Stigma and treatment delay in first-episode psychosis: a grounded theory study
Version of Record online: 25 JAN 2010
© 2010 The Authors. Journal compilation © 2010 Blackwell Publishing Asia Pty Ltd
Early Intervention in Psychiatry
Volume 4, Issue 1, pages 47–56, February 2010
How to Cite
Franz, L., Carter, T., Leiner, A. S., Bergner, E., Thompson, N. J. and Compton, M. T. (2010), Stigma and treatment delay in first-episode psychosis: a grounded theory study. Early Intervention in Psychiatry, 4: 47–56. doi: 10.1111/j.1751-7893.2009.00155.x
- Issue online: 28 JAN 2010
- Version of Record online: 25 JAN 2010
- Received 1 June 2009; accepted 9 September 2009
- duration of untreated psychosis;
- first-episode psychosis;
Aim: A longer duration of untreated psychosis (DUP) is associated with greater morbidity in the early course of schizophrenia. This formative, hypothesis-generating study explored the effects of stigma, as perceived by family members, on DUP.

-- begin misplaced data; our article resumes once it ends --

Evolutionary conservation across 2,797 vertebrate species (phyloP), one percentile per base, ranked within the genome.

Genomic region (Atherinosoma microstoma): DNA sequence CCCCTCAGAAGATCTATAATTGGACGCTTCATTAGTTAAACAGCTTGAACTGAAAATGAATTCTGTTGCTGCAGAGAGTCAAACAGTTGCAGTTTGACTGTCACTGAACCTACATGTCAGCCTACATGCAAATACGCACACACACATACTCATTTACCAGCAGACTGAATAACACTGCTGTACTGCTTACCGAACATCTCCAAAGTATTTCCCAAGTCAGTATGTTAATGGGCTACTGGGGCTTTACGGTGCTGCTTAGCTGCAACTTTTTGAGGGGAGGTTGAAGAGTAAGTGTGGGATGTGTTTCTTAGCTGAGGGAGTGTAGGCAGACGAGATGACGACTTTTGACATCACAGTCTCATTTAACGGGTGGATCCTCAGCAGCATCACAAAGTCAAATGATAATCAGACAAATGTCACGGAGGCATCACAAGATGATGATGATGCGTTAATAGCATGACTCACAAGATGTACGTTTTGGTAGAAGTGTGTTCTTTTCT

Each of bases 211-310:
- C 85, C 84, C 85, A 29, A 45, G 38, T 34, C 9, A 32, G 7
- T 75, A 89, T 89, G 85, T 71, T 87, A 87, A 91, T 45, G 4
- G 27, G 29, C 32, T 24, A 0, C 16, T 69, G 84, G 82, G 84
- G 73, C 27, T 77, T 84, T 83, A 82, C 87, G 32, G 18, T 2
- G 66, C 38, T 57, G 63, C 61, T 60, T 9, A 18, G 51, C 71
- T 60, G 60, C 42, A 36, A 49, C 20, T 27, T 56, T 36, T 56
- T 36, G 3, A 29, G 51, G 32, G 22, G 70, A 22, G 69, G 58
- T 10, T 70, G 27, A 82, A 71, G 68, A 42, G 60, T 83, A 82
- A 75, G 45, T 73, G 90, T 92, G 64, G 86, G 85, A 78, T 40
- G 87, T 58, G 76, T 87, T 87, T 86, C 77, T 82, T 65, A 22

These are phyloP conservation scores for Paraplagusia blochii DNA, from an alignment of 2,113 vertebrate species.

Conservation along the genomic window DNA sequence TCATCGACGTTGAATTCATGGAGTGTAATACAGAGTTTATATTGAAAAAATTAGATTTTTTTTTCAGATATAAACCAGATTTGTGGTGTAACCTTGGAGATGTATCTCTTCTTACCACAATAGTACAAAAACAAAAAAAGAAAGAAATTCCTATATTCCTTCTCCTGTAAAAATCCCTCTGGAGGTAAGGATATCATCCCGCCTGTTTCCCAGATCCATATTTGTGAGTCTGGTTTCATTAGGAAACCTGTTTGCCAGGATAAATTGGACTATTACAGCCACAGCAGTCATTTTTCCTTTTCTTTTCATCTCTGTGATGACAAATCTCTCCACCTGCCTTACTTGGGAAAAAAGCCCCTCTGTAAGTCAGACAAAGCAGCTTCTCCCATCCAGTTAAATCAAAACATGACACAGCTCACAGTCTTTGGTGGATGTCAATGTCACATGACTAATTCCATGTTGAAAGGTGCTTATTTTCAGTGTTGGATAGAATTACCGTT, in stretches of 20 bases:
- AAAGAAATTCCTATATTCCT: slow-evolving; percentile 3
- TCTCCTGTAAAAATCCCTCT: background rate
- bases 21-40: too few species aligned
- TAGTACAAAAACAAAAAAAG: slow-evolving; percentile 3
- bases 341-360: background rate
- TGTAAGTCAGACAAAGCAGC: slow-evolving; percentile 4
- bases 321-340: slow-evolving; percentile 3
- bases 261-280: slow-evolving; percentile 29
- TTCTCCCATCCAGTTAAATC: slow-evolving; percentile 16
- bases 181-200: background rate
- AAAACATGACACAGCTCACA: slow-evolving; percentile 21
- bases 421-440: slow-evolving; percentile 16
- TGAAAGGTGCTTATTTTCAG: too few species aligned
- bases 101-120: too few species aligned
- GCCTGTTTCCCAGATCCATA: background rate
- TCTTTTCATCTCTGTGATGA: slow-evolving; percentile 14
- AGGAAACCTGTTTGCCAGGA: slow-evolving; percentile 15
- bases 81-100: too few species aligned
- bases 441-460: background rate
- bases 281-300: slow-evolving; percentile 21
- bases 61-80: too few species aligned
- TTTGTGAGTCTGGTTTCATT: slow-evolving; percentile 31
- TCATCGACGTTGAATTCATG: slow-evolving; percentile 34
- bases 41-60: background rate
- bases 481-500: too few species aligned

Methods: Qualitative interviews were conducted with 12 African American family members directly involved in treatment initiation for a relative with first-episode psychosis. Data analysis relied on a grounded theory approach. A testable model informed by constructs of Link's modified labelling theory was developed.
Results: Four main themes were identified, including: (i) society's beliefs about mental illnesses; (ii) families' beliefs about mental illnesses; (iii) fear of the label of a mental illness; and (iv) a raised threshold for the initiation of treatment. A grounded theory model was developed as a schematic representation of the themes and subthemes uncovered in the family members' narratives.
Conclusions: The findings suggest that due to fear of the official label of a mental illness, certain coping mechanisms may be adopted by families, which may result in a raised threshold for treatment initiation, and ultimately treatment delay. If the relationships within the grounded theory model are confirmed by further qualitative and quantitative research, public educational programs could be developed with the aim of reducing this threshold, ultimately decreasing DUP.